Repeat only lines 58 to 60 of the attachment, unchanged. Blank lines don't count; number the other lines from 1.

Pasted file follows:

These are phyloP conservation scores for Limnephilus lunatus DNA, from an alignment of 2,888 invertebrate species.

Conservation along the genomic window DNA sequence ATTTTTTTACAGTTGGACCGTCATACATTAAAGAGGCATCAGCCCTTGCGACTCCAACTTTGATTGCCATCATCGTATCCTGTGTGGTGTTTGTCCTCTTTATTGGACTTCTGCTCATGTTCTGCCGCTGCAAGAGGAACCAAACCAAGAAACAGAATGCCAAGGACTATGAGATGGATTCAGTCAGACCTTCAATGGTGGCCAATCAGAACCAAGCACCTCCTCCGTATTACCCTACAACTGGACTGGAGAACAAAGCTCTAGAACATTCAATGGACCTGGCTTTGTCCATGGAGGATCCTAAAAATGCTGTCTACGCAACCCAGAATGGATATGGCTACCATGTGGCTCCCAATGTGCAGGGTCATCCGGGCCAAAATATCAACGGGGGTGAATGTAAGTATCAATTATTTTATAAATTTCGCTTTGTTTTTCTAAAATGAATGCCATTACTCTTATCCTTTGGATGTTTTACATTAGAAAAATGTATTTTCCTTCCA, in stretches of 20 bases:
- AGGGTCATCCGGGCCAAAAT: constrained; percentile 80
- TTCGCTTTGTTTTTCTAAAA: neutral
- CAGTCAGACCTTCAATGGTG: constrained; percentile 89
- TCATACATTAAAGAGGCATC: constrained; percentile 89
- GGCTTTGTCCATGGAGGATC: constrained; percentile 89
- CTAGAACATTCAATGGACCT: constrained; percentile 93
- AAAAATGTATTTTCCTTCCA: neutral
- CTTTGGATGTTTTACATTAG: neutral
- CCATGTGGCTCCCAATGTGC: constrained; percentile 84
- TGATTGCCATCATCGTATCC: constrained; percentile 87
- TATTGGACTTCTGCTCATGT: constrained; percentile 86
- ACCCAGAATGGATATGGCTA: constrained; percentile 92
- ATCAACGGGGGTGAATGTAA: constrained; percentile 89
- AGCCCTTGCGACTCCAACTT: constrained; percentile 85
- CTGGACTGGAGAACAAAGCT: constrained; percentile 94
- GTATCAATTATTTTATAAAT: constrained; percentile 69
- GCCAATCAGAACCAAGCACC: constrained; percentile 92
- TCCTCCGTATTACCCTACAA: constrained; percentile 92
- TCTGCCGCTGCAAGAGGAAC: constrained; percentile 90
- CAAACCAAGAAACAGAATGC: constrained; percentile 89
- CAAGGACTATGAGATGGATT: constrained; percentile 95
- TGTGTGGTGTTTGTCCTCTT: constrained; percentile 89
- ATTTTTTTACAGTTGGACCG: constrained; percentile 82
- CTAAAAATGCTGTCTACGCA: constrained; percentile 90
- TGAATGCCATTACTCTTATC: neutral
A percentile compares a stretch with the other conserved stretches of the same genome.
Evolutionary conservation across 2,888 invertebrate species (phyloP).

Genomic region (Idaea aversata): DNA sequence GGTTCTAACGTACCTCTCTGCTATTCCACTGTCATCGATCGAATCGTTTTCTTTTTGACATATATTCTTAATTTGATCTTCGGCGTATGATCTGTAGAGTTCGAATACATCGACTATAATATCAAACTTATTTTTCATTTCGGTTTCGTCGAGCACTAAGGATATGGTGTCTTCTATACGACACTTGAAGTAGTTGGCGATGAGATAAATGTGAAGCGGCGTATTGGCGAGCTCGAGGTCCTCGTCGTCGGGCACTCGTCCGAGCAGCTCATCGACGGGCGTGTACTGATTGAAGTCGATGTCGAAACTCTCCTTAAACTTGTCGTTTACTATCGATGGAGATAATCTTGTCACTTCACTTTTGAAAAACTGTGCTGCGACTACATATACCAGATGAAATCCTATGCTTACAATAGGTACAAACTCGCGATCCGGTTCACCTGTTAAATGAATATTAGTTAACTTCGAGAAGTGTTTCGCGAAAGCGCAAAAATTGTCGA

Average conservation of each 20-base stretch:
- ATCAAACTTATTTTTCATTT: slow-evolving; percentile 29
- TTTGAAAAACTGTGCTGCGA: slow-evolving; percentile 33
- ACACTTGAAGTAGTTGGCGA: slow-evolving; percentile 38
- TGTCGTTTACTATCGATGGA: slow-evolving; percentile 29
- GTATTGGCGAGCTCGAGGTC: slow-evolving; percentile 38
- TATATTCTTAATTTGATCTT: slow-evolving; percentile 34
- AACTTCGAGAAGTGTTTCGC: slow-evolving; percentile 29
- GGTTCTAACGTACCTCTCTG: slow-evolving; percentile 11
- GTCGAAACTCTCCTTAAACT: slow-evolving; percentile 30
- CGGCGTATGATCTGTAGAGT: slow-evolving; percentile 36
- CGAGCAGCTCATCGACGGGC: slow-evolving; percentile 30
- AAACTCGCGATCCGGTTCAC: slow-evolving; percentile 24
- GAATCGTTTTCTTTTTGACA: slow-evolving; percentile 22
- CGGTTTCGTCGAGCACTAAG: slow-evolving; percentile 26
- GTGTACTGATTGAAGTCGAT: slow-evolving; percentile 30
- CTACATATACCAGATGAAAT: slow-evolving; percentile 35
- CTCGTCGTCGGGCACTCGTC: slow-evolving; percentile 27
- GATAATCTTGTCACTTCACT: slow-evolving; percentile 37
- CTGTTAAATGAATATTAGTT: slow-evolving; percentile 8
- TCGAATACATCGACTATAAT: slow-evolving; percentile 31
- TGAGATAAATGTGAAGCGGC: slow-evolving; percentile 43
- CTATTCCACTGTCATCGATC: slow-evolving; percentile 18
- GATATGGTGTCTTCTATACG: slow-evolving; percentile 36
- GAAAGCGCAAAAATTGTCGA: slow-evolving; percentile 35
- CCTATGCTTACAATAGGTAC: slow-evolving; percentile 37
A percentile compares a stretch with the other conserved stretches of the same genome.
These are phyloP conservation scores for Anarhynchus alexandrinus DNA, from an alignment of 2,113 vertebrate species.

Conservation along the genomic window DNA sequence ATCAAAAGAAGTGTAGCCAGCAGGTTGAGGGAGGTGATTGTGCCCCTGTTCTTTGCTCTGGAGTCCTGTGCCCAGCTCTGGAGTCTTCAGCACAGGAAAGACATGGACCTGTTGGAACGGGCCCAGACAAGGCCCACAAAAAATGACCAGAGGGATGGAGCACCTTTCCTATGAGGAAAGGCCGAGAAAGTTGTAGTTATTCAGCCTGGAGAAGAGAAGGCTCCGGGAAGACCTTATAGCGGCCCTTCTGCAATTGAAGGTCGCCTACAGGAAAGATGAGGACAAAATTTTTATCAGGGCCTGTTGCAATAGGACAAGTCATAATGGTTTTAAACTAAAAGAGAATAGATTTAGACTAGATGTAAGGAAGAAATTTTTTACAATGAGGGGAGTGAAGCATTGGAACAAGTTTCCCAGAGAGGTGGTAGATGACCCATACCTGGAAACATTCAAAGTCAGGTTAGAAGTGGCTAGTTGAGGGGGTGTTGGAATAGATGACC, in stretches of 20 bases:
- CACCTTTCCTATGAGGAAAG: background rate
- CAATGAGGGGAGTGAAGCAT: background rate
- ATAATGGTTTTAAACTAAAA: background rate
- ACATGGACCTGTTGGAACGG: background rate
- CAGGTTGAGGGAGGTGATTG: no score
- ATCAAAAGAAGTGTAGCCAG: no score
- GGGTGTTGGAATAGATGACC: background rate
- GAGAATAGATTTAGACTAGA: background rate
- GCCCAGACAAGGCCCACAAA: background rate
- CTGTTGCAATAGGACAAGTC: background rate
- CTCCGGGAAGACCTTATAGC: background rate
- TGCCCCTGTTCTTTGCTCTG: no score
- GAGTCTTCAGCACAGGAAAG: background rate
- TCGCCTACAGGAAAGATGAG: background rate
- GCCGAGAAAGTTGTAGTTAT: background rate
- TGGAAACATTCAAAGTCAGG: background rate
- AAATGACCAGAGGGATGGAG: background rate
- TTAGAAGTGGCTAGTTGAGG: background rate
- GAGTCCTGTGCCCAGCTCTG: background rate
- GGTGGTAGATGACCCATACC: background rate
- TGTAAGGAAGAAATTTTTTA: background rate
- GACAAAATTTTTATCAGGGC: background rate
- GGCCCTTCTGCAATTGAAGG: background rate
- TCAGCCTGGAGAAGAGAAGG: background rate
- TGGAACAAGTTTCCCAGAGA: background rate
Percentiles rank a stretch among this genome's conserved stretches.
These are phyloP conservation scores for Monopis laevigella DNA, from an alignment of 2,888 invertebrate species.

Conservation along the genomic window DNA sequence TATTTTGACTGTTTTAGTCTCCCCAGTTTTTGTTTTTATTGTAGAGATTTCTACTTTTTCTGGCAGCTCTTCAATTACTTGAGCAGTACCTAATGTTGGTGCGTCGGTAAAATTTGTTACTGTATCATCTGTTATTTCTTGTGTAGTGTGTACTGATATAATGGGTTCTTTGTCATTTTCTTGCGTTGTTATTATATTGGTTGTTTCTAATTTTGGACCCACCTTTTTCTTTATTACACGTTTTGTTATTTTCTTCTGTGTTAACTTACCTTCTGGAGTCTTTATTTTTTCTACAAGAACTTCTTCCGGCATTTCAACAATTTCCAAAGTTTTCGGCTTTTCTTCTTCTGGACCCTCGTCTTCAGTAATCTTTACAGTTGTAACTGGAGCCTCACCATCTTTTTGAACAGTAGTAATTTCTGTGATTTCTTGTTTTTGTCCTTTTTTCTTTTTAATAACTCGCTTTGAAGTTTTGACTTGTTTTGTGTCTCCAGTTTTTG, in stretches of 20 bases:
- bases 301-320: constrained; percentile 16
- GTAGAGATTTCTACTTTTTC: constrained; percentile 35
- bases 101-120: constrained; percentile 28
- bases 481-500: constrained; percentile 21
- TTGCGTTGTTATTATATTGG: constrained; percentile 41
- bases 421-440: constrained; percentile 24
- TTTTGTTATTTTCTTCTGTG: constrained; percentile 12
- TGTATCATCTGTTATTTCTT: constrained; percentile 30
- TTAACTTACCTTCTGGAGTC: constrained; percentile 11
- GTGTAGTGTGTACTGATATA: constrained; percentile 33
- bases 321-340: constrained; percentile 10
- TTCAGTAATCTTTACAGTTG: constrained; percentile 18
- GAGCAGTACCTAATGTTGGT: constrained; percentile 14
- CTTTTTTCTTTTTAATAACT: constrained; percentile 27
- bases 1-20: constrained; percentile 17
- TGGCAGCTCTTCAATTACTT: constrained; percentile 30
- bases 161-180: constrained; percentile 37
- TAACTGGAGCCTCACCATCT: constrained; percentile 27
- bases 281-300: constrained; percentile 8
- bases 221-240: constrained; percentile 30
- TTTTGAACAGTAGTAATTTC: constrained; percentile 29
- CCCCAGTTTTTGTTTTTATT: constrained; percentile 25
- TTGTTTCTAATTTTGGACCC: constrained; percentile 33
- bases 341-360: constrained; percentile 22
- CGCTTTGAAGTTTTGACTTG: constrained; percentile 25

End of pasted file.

These are phyloP conservation scores for Anarhynchus alexandrinus DNA, from an alignment of 2,113 vertebrate species.

Conservation along the genomic window DNA sequence ATCAAAAGAAGTGTAGCCAGCAGGTTGAGGGAGGTGATTGTGCCCCTGTTCTTTGCTCTGGAGTCCTGTGCCCAGCTCTGGAGTCTTCAGCACAGGAAAGACATGGACCTGTTGGAACGGGCCCAGACAAGGCCCACAAAAAATGACCAGAGGGATGGAGCACCTTTCCTATGAGGAAAGGCCGAGAAAGTTGTAGTTATTCAGCCTGGAGAAGAGAAGGCTCCGGGAAGACCTTATAGCGGCCCTTCTGCAATTGAAGGTCGCCTACAGGAAAGATGAGGACAAAATTTTTATCAGGGCCTGTTGCAATAGGACAAGTCATAATGGTTTTAAACTAAAAGAGAATAGATTTAGACTAGATGTAAGGAAGAAATTTTTTACAATGAGGGGAGTGAAGCATTGGAACAAGTTTCCCAGAGAGGTGGTAGATGACCCATACCTGGAAACATTCAAAGTCAGGTTAGAAGTGGCTAGTTGAGGGGGTGTTGGAATAGATGACC, in stretches of 20 bases:
- CACCTTTCCTATGAGGAAAG: background rate